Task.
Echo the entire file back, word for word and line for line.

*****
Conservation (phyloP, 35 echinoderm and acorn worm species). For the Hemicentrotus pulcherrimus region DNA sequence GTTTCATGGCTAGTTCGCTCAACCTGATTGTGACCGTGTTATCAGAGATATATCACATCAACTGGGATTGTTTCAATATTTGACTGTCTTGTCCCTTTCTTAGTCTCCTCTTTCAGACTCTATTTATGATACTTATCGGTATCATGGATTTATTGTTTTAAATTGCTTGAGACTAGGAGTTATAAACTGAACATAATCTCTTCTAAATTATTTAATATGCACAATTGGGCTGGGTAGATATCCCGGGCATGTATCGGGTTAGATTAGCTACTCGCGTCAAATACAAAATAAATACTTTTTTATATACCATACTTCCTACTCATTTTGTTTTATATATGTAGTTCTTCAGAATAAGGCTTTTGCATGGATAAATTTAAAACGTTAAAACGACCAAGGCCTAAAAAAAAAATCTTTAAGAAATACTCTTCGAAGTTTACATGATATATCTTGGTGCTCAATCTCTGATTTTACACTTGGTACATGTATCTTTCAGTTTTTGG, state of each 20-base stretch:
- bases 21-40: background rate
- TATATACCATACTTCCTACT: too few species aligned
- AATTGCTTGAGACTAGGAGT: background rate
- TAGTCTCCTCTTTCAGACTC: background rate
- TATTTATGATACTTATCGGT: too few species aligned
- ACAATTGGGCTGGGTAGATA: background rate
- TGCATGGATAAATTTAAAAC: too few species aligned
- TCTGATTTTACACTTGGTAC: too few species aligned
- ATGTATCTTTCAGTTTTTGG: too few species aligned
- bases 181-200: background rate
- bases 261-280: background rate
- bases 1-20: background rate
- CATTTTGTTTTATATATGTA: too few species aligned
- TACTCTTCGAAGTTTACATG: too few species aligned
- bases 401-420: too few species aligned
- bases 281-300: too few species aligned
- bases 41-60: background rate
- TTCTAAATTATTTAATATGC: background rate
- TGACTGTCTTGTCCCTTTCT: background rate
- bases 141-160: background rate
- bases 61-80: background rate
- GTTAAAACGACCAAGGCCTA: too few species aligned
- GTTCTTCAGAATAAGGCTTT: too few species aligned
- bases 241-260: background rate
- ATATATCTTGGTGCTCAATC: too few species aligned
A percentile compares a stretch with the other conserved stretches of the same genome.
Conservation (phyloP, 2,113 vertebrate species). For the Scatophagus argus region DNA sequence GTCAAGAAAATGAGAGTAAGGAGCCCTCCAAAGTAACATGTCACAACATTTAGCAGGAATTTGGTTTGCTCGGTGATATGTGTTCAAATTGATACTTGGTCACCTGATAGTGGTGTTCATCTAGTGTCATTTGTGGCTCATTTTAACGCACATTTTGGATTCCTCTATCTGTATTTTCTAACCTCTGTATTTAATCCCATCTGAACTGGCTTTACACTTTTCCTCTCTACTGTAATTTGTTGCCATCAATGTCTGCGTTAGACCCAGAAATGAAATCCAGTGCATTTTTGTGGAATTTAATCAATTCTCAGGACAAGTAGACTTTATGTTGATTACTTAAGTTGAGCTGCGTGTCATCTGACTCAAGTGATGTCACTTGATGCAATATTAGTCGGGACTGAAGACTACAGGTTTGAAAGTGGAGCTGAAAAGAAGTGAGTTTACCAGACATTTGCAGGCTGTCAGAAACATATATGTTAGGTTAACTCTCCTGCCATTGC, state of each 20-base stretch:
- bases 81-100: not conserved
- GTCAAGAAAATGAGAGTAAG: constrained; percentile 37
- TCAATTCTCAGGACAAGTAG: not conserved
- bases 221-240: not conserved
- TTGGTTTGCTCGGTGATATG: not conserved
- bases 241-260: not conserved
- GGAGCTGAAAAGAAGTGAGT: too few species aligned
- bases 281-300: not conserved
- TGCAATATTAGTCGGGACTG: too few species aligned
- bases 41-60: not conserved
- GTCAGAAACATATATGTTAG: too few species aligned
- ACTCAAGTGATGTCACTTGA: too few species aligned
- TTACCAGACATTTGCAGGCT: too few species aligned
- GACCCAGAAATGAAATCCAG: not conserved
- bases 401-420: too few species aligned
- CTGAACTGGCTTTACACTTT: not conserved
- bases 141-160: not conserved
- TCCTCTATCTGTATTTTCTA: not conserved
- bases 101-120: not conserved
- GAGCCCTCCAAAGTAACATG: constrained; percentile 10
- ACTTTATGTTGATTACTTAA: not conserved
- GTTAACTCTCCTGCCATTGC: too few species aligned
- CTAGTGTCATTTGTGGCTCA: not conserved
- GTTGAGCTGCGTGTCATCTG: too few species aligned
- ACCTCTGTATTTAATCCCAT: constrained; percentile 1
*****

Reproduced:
Conservation (phyloP, 35 echinoderm and acorn worm species). For the Hemicentrotus pulcherrimus region DNA sequence GTTTCATGGCTAGTTCGCTCAACCTGATTGTGACCGTGTTATCAGAGATATATCACATCAACTGGGATTGTTTCAATATTTGACTGTCTTGTCCCTTTCTTAGTCTCCTCTTTCAGACTCTATTTATGATACTTATCGGTATCATGGATTTATTGTTTTAAATTGCTTGAGACTAGGAGTTATAAACTGAACATAATCTCTTCTAAATTATTTAATATGCACAATTGGGCTGGGTAGATATCCCGGGCATGTATCGGGTTAGATTAGCTACTCGCGTCAAATACAAAATAAATACTTTTTTATATACCATACTTCCTACTCATTTTGTTTTATATATGTAGTTCTTCAGAATAAGGCTTTTGCATGGATAAATTTAAAACGTTAAAACGACCAAGGCCTAAAAAAAAAATCTTTAAGAAATACTCTTCGAAGTTTACATGATATATCTTGGTGCTCAATCTCTGATTTTACACTTGGTACATGTATCTTTCAGTTTTTGG, state of each 20-base stretch:
- bases 21-40: background rate
- TATATACCATACTTCCTACT: too few species aligned
- AATTGCTTGAGACTAGGAGT: background rate
- TAGTCTCCTCTTTCAGACTC: background rate
- TATTTATGATACTTATCGGT: too few species aligned
- ACAATTGGGCTGGGTAGATA: background rate
- TGCATGGATAAATTTAAAAC: too few species aligned
- TCTGATTTTACACTTGGTAC: too few species aligned
- ATGTATCTTTCAGTTTTTGG: too few species aligned
- bases 181-200: background rate
- bases 261-280: background rate
- bases 1-20: background rate
- CATTTTGTTTTATATATGTA: too few species aligned
- TACTCTTCGAAGTTTACATG: too few species aligned
- bases 401-420: too few species aligned
- bases 281-300: too few species aligned
- bases 41-60: background rate
- TTCTAAATTATTTAATATGC: background rate
- TGACTGTCTTGTCCCTTTCT: background rate
- bases 141-160: background rate
- bases 61-80: background rate
- GTTAAAACGACCAAGGCCTA: too few species aligned
- GTTCTTCAGAATAAGGCTTT: too few species aligned
- bases 241-260: background rate
- ATATATCTTGGTGCTCAATC: too few species aligned
A percentile compares a stretch with the other conserved stretches of the same genome.
Conservation (phyloP, 2,113 vertebrate species). For the Scatophagus argus region DNA sequence GTCAAGAAAATGAGAGTAAGGAGCCCTCCAAAGTAACATGTCACAACATTTAGCAGGAATTTGGTTTGCTCGGTGATATGTGTTCAAATTGATACTTGGTCACCTGATAGTGGTGTTCATCTAGTGTCATTTGTGGCTCATTTTAACGCACATTTTGGATTCCTCTATCTGTATTTTCTAACCTCTGTATTTAATCCCATCTGAACTGGCTTTACACTTTTCCTCTCTACTGTAATTTGTTGCCATCAATGTCTGCGTTAGACCCAGAAATGAAATCCAGTGCATTTTTGTGGAATTTAATCAATTCTCAGGACAAGTAGACTTTATGTTGATTACTTAAGTTGAGCTGCGTGTCATCTGACTCAAGTGATGTCACTTGATGCAATATTAGTCGGGACTGAAGACTACAGGTTTGAAAGTGGAGCTGAAAAGAAGTGAGTTTACCAGACATTTGCAGGCTGTCAGAAACATATATGTTAGGTTAACTCTCCTGCCATTGC, state of each 20-base stretch:
- bases 81-100: not conserved
- GTCAAGAAAATGAGAGTAAG: constrained; percentile 37
- TCAATTCTCAGGACAAGTAG: not conserved
- bases 221-240: not conserved
- TTGGTTTGCTCGGTGATATG: not conserved
- bases 241-260: not conserved
- GGAGCTGAAAAGAAGTGAGT: too few species aligned
- bases 281-300: not conserved
- TGCAATATTAGTCGGGACTG: too few species aligned
- bases 41-60: not conserved
- GTCAGAAACATATATGTTAG: too few species aligned
- ACTCAAGTGATGTCACTTGA: too few species aligned
- TTACCAGACATTTGCAGGCT: too few species aligned
- GACCCAGAAATGAAATCCAG: not conserved
- bases 401-420: too few species aligned
- CTGAACTGGCTTTACACTTT: not conserved
- bases 141-160: not conserved
- TCCTCTATCTGTATTTTCTA: not conserved
- bases 101-120: not conserved
- GAGCCCTCCAAAGTAACATG: constrained; percentile 10
- ACTTTATGTTGATTACTTAA: not conserved
- GTTAACTCTCCTGCCATTGC: too few species aligned
- CTAGTGTCATTTGTGGCTCA: not conserved
- GTTGAGCTGCGTGTCATCTG: too few species aligned
- ACCTCTGTATTTAATCCCAT: constrained; percentile 1